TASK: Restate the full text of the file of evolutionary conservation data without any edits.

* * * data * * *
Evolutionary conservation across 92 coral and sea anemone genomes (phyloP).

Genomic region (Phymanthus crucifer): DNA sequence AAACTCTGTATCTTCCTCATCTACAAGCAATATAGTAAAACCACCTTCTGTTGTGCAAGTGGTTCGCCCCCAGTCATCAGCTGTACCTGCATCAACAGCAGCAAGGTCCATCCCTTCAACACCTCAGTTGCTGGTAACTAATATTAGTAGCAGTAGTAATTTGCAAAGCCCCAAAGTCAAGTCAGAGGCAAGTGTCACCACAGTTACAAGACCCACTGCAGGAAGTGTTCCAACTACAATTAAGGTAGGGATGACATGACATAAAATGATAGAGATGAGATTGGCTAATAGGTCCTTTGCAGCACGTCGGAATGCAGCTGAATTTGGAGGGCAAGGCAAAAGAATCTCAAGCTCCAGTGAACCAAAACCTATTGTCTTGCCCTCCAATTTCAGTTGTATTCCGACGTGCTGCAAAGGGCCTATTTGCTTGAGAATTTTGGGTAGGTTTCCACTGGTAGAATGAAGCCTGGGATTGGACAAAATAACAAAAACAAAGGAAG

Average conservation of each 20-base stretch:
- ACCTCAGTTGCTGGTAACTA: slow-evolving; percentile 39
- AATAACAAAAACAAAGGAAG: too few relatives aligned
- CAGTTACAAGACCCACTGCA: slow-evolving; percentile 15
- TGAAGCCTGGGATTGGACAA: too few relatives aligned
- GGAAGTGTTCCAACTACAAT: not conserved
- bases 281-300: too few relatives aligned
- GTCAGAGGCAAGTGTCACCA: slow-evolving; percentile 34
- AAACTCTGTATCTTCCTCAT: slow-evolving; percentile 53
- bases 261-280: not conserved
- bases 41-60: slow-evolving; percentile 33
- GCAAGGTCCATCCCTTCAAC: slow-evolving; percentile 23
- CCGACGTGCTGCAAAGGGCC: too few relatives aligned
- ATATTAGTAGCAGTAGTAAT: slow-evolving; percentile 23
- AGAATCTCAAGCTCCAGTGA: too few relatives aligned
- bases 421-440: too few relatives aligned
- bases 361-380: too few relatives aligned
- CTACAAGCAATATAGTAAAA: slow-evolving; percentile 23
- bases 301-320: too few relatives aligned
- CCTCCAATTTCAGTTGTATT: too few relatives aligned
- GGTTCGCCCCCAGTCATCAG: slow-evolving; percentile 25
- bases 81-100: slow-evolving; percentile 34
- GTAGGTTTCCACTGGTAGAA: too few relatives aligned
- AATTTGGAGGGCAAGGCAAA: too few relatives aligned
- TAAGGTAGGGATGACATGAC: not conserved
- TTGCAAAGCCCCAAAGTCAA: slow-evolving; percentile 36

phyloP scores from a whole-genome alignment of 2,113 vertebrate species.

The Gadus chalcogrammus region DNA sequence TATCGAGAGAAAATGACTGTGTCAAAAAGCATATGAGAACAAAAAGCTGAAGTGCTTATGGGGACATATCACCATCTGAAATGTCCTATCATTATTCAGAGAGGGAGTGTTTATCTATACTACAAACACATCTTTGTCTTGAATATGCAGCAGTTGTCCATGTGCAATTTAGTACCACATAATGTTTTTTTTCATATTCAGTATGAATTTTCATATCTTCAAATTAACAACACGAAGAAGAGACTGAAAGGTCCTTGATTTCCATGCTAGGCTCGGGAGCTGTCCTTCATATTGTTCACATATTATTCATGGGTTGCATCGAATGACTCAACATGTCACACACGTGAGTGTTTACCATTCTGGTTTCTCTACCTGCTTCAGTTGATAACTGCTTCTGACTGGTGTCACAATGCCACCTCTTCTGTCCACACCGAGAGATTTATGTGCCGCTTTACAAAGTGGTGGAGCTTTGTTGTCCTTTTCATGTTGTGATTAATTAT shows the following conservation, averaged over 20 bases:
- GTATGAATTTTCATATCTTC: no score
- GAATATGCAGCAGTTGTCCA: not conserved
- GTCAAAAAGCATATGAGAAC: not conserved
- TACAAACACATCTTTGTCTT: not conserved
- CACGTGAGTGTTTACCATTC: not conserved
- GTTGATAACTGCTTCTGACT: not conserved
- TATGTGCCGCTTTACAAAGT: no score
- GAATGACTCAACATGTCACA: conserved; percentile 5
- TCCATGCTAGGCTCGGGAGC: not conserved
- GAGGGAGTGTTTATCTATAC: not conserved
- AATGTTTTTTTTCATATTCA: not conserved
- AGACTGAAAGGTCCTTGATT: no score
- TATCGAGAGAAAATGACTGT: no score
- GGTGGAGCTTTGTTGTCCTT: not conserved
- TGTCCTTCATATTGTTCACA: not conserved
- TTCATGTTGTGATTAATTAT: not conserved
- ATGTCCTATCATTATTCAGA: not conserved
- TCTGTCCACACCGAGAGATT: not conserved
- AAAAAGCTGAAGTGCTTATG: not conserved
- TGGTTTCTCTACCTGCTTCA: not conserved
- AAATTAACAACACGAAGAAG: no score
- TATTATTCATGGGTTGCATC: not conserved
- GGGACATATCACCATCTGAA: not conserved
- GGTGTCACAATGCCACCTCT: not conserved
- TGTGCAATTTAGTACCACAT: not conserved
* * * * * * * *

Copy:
Evolutionary conservation across 92 coral and sea anemone genomes (phyloP).

Genomic region (Phymanthus crucifer): DNA sequence AAACTCTGTATCTTCCTCATCTACAAGCAATATAGTAAAACCACCTTCTGTTGTGCAAGTGGTTCGCCCCCAGTCATCAGCTGTACCTGCATCAACAGCAGCAAGGTCCATCCCTTCAACACCTCAGTTGCTGGTAACTAATATTAGTAGCAGTAGTAATTTGCAAAGCCCCAAAGTCAAGTCAGAGGCAAGTGTCACCACAGTTACAAGACCCACTGCAGGAAGTGTTCCAACTACAATTAAGGTAGGGATGACATGACATAAAATGATAGAGATGAGATTGGCTAATAGGTCCTTTGCAGCACGTCGGAATGCAGCTGAATTTGGAGGGCAAGGCAAAAGAATCTCAAGCTCCAGTGAACCAAAACCTATTGTCTTGCCCTCCAATTTCAGTTGTATTCCGACGTGCTGCAAAGGGCCTATTTGCTTGAGAATTTTGGGTAGGTTTCCACTGGTAGAATGAAGCCTGGGATTGGACAAAATAACAAAAACAAAGGAAG

Average conservation of each 20-base stretch:
- ACCTCAGTTGCTGGTAACTA: slow-evolving; percentile 39
- AATAACAAAAACAAAGGAAG: too few relatives aligned
- CAGTTACAAGACCCACTGCA: slow-evolving; percentile 15
- TGAAGCCTGGGATTGGACAA: too few relatives aligned
- GGAAGTGTTCCAACTACAAT: not conserved
- bases 281-300: too few relatives aligned
- GTCAGAGGCAAGTGTCACCA: slow-evolving; percentile 34
- AAACTCTGTATCTTCCTCAT: slow-evolving; percentile 53
- bases 261-280: not conserved
- bases 41-60: slow-evolving; percentile 33
- GCAAGGTCCATCCCTTCAAC: slow-evolving; percentile 23
- CCGACGTGCTGCAAAGGGCC: too few relatives aligned
- ATATTAGTAGCAGTAGTAAT: slow-evolving; percentile 23
- AGAATCTCAAGCTCCAGTGA: too few relatives aligned
- bases 421-440: too few relatives aligned
- bases 361-380: too few relatives aligned
- CTACAAGCAATATAGTAAAA: slow-evolving; percentile 23
- bases 301-320: too few relatives aligned
- CCTCCAATTTCAGTTGTATT: too few relatives aligned
- GGTTCGCCCCCAGTCATCAG: slow-evolving; percentile 25
- bases 81-100: slow-evolving; percentile 34
- GTAGGTTTCCACTGGTAGAA: too few relatives aligned
- AATTTGGAGGGCAAGGCAAA: too few relatives aligned
- TAAGGTAGGGATGACATGAC: not conserved
- TTGCAAAGCCCCAAAGTCAA: slow-evolving; percentile 36

phyloP scores from a whole-genome alignment of 2,113 vertebrate species.

The Gadus chalcogrammus region DNA sequence TATCGAGAGAAAATGACTGTGTCAAAAAGCATATGAGAACAAAAAGCTGAAGTGCTTATGGGGACATATCACCATCTGAAATGTCCTATCATTATTCAGAGAGGGAGTGTTTATCTATACTACAAACACATCTTTGTCTTGAATATGCAGCAGTTGTCCATGTGCAATTTAGTACCACATAATGTTTTTTTTCATATTCAGTATGAATTTTCATATCTTCAAATTAACAACACGAAGAAGAGACTGAAAGGTCCTTGATTTCCATGCTAGGCTCGGGAGCTGTCCTTCATATTGTTCACATATTATTCATGGGTTGCATCGAATGACTCAACATGTCACACACGTGAGTGTTTACCATTCTGGTTTCTCTACCTGCTTCAGTTGATAACTGCTTCTGACTGGTGTCACAATGCCACCTCTTCTGTCCACACCGAGAGATTTATGTGCCGCTTTACAAAGTGGTGGAGCTTTGTTGTCCTTTTCATGTTGTGATTAATTAT shows the following conservation, averaged over 20 bases:
- GTATGAATTTTCATATCTTC: no score
- GAATATGCAGCAGTTGTCCA: not conserved
- GTCAAAAAGCATATGAGAAC: not conserved
- TACAAACACATCTTTGTCTT: not conserved
- CACGTGAGTGTTTACCATTC: not conserved
- GTTGATAACTGCTTCTGACT: not conserved
- TATGTGCCGCTTTACAAAGT: no score
- GAATGACTCAACATGTCACA: conserved; percentile 5
- TCCATGCTAGGCTCGGGAGC: not conserved
- GAGGGAGTGTTTATCTATAC: not conserved
- AATGTTTTTTTTCATATTCA: not conserved
- AGACTGAAAGGTCCTTGATT: no score
- TATCGAGAGAAAATGACTGT: no score
- GGTGGAGCTTTGTTGTCCTT: not conserved
- TGTCCTTCATATTGTTCACA: not conserved
- TTCATGTTGTGATTAATTAT: not conserved
- ATGTCCTATCATTATTCAGA: not conserved
- TCTGTCCACACCGAGAGATT: not conserved
- AAAAAGCTGAAGTGCTTATG: not conserved
- TGGTTTCTCTACCTGCTTCA: not conserved
- AAATTAACAACACGAAGAAG: no score
- TATTATTCATGGGTTGCATC: not conserved
- GGGACATATCACCATCTGAA: not conserved
- GGTGTCACAATGCCACCTCT: not conserved
- TGTGCAATTTAGTACCACAT: not conserved